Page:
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Lesson Transcript

Hello, and welcome to the Culture File: Mexico series at SpanishPod101.com. In this series, we’re exploring essential cultural information about Mexico, Mexican Culture, and Mexican People. In this lesson, we’re going to learn about Christmas season traditions. I’m Michael, and you're listening to Season 1, Lesson 2 - The Nativity Scene
The Nativity scene, or in Spanish "Nacimiento", is a representation of Jesus Christ's birth. They’re always set up prior to Christmas, traditionally on December 8, according to the celebration of the Conception; they stay up until February 2nd, the day of Candlemass.
Under the Mexican tradition, Nativity scenes represent Mary and Joseph with clay figures in a manger or a stable, or "establo", joined by a mule, or "mula", and an ox, or toro. The scene can also include other figures to adore the Christ child, such as shepherds, or "pastores", angels, or "ángeles", and the star of Bethlehem, or "estrella de Belén".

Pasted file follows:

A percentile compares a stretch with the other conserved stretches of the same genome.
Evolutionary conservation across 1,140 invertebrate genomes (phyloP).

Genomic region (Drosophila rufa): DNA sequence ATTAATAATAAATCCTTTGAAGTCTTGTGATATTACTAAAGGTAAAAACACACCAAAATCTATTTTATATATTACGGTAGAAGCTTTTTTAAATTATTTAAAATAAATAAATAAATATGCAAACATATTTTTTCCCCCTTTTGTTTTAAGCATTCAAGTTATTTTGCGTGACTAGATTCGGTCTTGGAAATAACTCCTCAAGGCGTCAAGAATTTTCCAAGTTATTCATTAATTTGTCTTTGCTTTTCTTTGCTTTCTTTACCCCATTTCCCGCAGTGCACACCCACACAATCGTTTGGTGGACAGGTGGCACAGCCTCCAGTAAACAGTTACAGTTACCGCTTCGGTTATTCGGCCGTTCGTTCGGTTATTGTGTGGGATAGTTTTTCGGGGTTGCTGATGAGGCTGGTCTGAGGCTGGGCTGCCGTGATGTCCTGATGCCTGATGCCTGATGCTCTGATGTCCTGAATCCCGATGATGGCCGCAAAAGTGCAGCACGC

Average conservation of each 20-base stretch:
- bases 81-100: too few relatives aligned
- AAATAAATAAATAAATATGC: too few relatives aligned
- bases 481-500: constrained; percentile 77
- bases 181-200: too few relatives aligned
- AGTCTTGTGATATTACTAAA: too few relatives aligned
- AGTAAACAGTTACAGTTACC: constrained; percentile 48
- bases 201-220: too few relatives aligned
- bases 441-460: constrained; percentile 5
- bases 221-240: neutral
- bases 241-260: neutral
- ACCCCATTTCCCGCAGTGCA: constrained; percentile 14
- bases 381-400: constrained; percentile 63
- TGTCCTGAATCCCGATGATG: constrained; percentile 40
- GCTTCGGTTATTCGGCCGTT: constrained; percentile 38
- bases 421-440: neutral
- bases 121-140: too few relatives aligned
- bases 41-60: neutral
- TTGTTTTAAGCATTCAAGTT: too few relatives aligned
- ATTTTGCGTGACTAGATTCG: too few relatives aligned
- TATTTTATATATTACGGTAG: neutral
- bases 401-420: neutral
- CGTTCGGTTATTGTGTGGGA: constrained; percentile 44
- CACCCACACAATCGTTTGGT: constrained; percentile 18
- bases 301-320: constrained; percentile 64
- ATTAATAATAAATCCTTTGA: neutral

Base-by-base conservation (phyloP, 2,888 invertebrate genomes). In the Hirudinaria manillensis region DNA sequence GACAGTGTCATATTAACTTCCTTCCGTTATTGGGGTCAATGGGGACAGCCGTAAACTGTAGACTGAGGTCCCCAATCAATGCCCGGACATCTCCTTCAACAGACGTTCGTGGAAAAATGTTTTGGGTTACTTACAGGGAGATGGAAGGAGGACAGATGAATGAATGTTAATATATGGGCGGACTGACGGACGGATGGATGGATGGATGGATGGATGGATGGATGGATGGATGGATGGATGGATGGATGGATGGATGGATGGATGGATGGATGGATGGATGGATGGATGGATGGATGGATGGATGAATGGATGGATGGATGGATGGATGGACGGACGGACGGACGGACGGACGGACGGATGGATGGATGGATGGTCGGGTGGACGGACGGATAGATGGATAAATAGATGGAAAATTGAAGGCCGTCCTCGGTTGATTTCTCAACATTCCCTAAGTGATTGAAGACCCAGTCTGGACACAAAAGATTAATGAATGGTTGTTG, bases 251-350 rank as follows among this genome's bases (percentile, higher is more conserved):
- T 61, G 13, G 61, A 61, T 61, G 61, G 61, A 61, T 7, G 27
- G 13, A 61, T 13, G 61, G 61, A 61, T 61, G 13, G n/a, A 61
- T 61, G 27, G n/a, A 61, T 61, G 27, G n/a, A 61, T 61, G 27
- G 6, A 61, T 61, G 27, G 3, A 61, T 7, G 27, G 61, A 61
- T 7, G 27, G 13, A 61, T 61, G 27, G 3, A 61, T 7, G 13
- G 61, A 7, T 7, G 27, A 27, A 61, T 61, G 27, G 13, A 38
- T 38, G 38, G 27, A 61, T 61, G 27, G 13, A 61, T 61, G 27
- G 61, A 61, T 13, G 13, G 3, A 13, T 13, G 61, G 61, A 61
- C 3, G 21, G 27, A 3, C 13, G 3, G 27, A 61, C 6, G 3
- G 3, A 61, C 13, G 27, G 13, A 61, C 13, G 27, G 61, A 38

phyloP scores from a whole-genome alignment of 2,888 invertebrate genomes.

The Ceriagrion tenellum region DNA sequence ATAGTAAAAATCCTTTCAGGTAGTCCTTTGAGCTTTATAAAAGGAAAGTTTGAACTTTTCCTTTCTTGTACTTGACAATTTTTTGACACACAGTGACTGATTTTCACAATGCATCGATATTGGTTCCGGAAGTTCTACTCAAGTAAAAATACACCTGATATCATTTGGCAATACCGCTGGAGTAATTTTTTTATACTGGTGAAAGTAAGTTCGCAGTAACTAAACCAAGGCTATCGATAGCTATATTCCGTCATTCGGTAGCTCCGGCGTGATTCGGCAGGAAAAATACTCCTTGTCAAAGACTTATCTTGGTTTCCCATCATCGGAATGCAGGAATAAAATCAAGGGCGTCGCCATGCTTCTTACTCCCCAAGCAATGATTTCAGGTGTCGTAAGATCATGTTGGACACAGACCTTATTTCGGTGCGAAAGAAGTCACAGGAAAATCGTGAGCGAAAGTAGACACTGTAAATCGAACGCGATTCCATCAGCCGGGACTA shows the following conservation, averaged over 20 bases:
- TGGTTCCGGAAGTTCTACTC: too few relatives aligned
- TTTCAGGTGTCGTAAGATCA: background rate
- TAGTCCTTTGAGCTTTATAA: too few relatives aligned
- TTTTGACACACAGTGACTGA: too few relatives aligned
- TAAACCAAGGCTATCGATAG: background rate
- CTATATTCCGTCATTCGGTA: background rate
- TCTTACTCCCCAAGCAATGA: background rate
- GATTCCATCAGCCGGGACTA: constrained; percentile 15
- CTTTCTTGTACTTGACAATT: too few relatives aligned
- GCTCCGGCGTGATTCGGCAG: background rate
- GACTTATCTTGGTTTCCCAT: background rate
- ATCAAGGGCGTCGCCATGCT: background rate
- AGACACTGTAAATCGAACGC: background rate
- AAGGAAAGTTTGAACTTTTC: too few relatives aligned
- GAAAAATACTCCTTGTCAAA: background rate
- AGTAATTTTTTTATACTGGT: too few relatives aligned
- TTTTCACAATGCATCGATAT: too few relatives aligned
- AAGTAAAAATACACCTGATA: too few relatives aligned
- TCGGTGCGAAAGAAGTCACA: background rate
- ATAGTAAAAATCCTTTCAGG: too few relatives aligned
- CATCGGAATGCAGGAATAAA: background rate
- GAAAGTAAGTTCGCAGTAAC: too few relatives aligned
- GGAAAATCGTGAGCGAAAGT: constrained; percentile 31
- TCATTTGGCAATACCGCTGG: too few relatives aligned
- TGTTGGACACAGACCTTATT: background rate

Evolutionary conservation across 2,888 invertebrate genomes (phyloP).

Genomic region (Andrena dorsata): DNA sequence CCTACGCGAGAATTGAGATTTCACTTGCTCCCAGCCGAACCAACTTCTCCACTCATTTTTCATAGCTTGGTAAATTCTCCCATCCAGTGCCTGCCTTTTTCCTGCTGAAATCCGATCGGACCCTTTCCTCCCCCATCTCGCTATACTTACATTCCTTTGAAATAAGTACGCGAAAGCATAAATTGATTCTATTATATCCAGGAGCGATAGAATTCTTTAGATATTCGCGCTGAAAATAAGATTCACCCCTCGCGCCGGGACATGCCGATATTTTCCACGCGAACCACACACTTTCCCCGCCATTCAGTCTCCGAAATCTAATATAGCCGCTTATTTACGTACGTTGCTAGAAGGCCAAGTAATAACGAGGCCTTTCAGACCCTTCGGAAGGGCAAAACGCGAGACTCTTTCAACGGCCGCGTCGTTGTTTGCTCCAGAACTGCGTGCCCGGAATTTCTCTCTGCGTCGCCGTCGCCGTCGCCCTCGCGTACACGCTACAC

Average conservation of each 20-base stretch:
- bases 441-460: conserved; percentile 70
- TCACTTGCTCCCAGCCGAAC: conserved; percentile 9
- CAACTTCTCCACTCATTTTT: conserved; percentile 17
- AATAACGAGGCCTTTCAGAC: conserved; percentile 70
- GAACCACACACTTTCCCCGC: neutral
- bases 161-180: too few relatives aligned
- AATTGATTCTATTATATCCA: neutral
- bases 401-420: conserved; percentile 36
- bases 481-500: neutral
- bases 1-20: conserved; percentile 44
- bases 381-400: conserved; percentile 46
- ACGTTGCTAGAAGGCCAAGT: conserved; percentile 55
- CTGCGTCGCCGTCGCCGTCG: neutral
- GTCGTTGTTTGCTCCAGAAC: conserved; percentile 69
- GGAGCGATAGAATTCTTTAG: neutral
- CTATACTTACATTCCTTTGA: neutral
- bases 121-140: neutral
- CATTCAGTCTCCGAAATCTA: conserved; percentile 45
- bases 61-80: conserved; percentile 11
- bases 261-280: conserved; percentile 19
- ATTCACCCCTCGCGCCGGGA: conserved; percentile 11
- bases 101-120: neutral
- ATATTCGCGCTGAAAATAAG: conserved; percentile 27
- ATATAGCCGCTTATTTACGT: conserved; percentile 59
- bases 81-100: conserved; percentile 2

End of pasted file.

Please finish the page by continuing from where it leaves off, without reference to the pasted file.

There are Nativity scenes of all shapes and sizes. Some people put up extravagant ones, with cascades, rivers, lakes where ducks swim, shepherds and their flocks of sheep and many other characters who attend to offer gifts to Baby Jesus, including pots, hens, vegetables and fruits. Some of them are mobile, where the figures are moved around from day to day according to what happens in the biblical events; shepherds are moved, and the Three Wise Men, or "Tres Reyes Magos", draw near the manger as the Epiphany draws near.
So listeners, how did you like this lesson? Did you learn anything interesting?
Are Nativity Scenes common in your country?
Leave a comment telling us at SpanishPod101.com! Until next time!